Diocese; suffragan of Valladolid in Spain. Its episcopal succession dates at least from the fourth century and claims an Apostolic origin. Suppressed in the course of the ninth, it was re-established early in the twelfth, century, after the expulsion of the Moors, and was a suffragan of Mérida until 1120; then of Compostella until 1857. The Catholic population is 189,926. There are 360 priests, 339 parishes, and about 500 churches and chapels. Avila is historically one of the most important cities in the medieval and modern history of Spain. In the fourth century the arch-heretic Priscillian was Bishop of Avila, and in later times many saints had Avila as their home, among them St. Teresa and John of Avila, the "Apostle of Andalusia". It was once one of the most flourishing cities of Spain, but its population has dwindled to 7,000. Its Moorish castle and ancient eleventh-century cathedral are monumental relics of the past.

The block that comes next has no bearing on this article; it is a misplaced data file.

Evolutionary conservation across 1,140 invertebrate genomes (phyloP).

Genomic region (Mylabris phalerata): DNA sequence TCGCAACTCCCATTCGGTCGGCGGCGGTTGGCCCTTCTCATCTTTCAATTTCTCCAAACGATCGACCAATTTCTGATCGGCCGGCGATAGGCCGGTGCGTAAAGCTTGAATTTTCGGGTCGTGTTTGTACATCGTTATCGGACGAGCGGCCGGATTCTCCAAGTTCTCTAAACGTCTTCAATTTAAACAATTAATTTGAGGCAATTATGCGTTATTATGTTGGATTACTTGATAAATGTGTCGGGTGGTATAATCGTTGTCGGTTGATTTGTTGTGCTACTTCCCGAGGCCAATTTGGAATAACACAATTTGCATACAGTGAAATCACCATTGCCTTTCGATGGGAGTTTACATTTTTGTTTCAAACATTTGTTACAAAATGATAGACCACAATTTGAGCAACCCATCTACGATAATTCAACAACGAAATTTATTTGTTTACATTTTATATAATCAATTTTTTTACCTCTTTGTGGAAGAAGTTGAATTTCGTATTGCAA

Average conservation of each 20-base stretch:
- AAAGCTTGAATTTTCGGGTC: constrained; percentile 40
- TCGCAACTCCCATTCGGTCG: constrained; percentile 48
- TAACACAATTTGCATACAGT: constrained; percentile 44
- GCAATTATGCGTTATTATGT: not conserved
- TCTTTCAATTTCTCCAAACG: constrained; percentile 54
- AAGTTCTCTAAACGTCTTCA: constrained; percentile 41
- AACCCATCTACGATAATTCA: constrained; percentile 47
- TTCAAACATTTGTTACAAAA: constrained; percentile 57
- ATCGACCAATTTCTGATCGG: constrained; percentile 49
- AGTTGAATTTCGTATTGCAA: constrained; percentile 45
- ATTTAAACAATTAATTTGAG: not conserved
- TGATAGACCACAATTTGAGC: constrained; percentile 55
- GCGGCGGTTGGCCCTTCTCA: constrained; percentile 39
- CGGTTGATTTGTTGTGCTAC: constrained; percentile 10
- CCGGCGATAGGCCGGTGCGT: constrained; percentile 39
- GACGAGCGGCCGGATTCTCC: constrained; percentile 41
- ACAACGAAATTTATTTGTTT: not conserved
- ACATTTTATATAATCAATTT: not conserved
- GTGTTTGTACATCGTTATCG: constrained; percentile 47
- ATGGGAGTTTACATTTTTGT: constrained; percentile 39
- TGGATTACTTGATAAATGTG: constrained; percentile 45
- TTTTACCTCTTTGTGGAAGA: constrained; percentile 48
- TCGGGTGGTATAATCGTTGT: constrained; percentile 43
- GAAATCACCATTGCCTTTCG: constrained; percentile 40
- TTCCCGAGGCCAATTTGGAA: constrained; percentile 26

BATTANDIER, Ann. Pont. Cath. (Paris, 1905); 216; PICATOSTE, Tradiciones de Avila (Madrid, 1880); GAMS, Kirchengeschichte Spaniens, I, 150, sqq; FLOREZ, Espana Sagrada, XIV, 1-36; MUNOZ, Bibl. Hist. Espana (1858) 42-4.
APA citation. (1907). Avila. In The Catholic Encyclopedia. New York: Robert Appleton Company. http://www.newadvent.org/cathen/02160b.htm
MLA citation. "Avila." The Catholic Encyclopedia. Vol. 2. New York: Robert Appleton Company, 1907. <http://www.newadvent.org/cathen/02160b.htm>.
Transcription. This article was transcribed for New Advent by Anita G. Gorman.
Ecclesiastical approbation. Nihil Obstat. 1907. Remy Lafort, S.T.D., Censor. Imprimatur. +John M. Farley, Archbishop of New York.
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